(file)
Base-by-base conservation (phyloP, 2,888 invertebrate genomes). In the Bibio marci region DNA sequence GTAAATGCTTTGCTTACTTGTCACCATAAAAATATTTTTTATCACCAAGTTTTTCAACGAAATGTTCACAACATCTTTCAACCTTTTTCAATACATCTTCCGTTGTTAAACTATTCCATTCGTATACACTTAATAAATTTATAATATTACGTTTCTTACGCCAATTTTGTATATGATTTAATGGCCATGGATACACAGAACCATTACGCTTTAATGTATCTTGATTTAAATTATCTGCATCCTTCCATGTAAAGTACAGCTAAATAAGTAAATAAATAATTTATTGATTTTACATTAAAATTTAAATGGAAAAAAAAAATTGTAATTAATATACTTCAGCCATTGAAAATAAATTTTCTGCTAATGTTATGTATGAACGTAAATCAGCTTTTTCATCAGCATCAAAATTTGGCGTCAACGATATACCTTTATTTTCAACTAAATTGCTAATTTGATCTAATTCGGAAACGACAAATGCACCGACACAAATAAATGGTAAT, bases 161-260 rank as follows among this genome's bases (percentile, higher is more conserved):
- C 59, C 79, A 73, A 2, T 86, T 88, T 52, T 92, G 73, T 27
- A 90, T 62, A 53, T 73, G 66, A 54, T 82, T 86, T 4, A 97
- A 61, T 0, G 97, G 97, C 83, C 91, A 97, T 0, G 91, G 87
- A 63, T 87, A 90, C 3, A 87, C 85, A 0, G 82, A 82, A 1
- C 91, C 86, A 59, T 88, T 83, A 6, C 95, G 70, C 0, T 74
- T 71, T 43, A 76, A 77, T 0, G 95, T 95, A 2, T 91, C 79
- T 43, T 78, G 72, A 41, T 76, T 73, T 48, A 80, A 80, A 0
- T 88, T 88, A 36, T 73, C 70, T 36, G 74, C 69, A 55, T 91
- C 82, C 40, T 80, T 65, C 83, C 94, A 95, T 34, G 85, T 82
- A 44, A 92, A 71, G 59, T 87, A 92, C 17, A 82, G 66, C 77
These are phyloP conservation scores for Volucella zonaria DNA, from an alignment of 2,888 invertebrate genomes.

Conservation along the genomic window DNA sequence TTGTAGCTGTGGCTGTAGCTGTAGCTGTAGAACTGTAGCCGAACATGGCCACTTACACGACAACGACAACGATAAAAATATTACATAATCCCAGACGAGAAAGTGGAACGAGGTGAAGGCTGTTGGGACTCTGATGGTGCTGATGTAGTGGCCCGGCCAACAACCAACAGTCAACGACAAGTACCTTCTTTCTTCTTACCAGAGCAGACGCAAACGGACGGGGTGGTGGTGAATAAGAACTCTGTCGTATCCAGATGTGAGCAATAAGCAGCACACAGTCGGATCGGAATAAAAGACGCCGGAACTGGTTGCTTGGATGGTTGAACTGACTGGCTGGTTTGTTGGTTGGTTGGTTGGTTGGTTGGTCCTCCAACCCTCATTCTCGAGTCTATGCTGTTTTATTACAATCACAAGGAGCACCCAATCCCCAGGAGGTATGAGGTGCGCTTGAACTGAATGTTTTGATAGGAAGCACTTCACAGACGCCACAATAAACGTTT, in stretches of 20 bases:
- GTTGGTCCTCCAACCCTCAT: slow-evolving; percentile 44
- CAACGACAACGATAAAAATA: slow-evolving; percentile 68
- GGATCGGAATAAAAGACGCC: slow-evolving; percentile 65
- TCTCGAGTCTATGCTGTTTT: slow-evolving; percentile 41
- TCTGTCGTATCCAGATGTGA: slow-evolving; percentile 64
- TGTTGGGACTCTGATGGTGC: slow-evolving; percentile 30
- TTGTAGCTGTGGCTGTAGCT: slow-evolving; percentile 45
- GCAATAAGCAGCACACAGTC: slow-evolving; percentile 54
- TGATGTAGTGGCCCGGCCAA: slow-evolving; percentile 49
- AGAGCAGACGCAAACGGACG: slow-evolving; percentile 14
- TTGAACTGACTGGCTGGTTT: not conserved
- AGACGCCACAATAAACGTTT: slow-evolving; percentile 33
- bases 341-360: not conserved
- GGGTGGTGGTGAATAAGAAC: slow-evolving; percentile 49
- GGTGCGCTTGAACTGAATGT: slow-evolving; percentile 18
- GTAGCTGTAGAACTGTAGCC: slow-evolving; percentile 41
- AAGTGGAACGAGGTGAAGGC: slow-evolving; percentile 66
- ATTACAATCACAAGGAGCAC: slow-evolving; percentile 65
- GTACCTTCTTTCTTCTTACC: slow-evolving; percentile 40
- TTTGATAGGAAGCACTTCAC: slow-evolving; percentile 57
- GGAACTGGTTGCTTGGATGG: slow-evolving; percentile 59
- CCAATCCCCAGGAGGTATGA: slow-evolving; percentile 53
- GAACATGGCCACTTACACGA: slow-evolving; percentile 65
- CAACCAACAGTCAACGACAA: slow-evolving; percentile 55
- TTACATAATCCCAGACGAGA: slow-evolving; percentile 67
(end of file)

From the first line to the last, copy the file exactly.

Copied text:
Base-by-base conservation (phyloP, 2,888 invertebrate genomes). In the Bibio marci region DNA sequence GTAAATGCTTTGCTTACTTGTCACCATAAAAATATTTTTTATCACCAAGTTTTTCAACGAAATGTTCACAACATCTTTCAACCTTTTTCAATACATCTTCCGTTGTTAAACTATTCCATTCGTATACACTTAATAAATTTATAATATTACGTTTCTTACGCCAATTTTGTATATGATTTAATGGCCATGGATACACAGAACCATTACGCTTTAATGTATCTTGATTTAAATTATCTGCATCCTTCCATGTAAAGTACAGCTAAATAAGTAAATAAATAATTTATTGATTTTACATTAAAATTTAAATGGAAAAAAAAAATTGTAATTAATATACTTCAGCCATTGAAAATAAATTTTCTGCTAATGTTATGTATGAACGTAAATCAGCTTTTTCATCAGCATCAAAATTTGGCGTCAACGATATACCTTTATTTTCAACTAAATTGCTAATTTGATCTAATTCGGAAACGACAAATGCACCGACACAAATAAATGGTAAT, bases 161-260 rank as follows among this genome's bases (percentile, higher is more conserved):
- C 59, C 79, A 73, A 2, T 86, T 88, T 52, T 92, G 73, T 27
- A 90, T 62, A 53, T 73, G 66, A 54, T 82, T 86, T 4, A 97
- A 61, T 0, G 97, G 97, C 83, C 91, A 97, T 0, G 91, G 87
- A 63, T 87, A 90, C 3, A 87, C 85, A 0, G 82, A 82, A 1
- C 91, C 86, A 59, T 88, T 83, A 6, C 95, G 70, C 0, T 74
- T 71, T 43, A 76, A 77, T 0, G 95, T 95, A 2, T 91, C 79
- T 43, T 78, G 72, A 41, T 76, T 73, T 48, A 80, A 80, A 0
- T 88, T 88, A 36, T 73, C 70, T 36, G 74, C 69, A 55, T 91
- C 82, C 40, T 80, T 65, C 83, C 94, A 95, T 34, G 85, T 82
- A 44, A 92, A 71, G 59, T 87, A 92, C 17, A 82, G 66, C 77
These are phyloP conservation scores for Volucella zonaria DNA, from an alignment of 2,888 invertebrate genomes.

Conservation along the genomic window DNA sequence TTGTAGCTGTGGCTGTAGCTGTAGCTGTAGAACTGTAGCCGAACATGGCCACTTACACGACAACGACAACGATAAAAATATTACATAATCCCAGACGAGAAAGTGGAACGAGGTGAAGGCTGTTGGGACTCTGATGGTGCTGATGTAGTGGCCCGGCCAACAACCAACAGTCAACGACAAGTACCTTCTTTCTTCTTACCAGAGCAGACGCAAACGGACGGGGTGGTGGTGAATAAGAACTCTGTCGTATCCAGATGTGAGCAATAAGCAGCACACAGTCGGATCGGAATAAAAGACGCCGGAACTGGTTGCTTGGATGGTTGAACTGACTGGCTGGTTTGTTGGTTGGTTGGTTGGTTGGTTGGTCCTCCAACCCTCATTCTCGAGTCTATGCTGTTTTATTACAATCACAAGGAGCACCCAATCCCCAGGAGGTATGAGGTGCGCTTGAACTGAATGTTTTGATAGGAAGCACTTCACAGACGCCACAATAAACGTTT, in stretches of 20 bases:
- GTTGGTCCTCCAACCCTCAT: slow-evolving; percentile 44
- CAACGACAACGATAAAAATA: slow-evolving; percentile 68
- GGATCGGAATAAAAGACGCC: slow-evolving; percentile 65
- TCTCGAGTCTATGCTGTTTT: slow-evolving; percentile 41
- TCTGTCGTATCCAGATGTGA: slow-evolving; percentile 64
- TGTTGGGACTCTGATGGTGC: slow-evolving; percentile 30
- TTGTAGCTGTGGCTGTAGCT: slow-evolving; percentile 45
- GCAATAAGCAGCACACAGTC: slow-evolving; percentile 54
- TGATGTAGTGGCCCGGCCAA: slow-evolving; percentile 49
- AGAGCAGACGCAAACGGACG: slow-evolving; percentile 14
- TTGAACTGACTGGCTGGTTT: not conserved
- AGACGCCACAATAAACGTTT: slow-evolving; percentile 33
- bases 341-360: not conserved
- GGGTGGTGGTGAATAAGAAC: slow-evolving; percentile 49
- GGTGCGCTTGAACTGAATGT: slow-evolving; percentile 18
- GTAGCTGTAGAACTGTAGCC: slow-evolving; percentile 41
- AAGTGGAACGAGGTGAAGGC: slow-evolving; percentile 66
- ATTACAATCACAAGGAGCAC: slow-evolving; percentile 65
- GTACCTTCTTTCTTCTTACC: slow-evolving; percentile 40
- TTTGATAGGAAGCACTTCAC: slow-evolving; percentile 57
- GGAACTGGTTGCTTGGATGG: slow-evolving; percentile 59
- CCAATCCCCAGGAGGTATGA: slow-evolving; percentile 53
- GAACATGGCCACTTACACGA: slow-evolving; percentile 65
- CAACCAACAGTCAACGACAA: slow-evolving; percentile 55
- TTACATAATCCCAGACGAGA: slow-evolving; percentile 67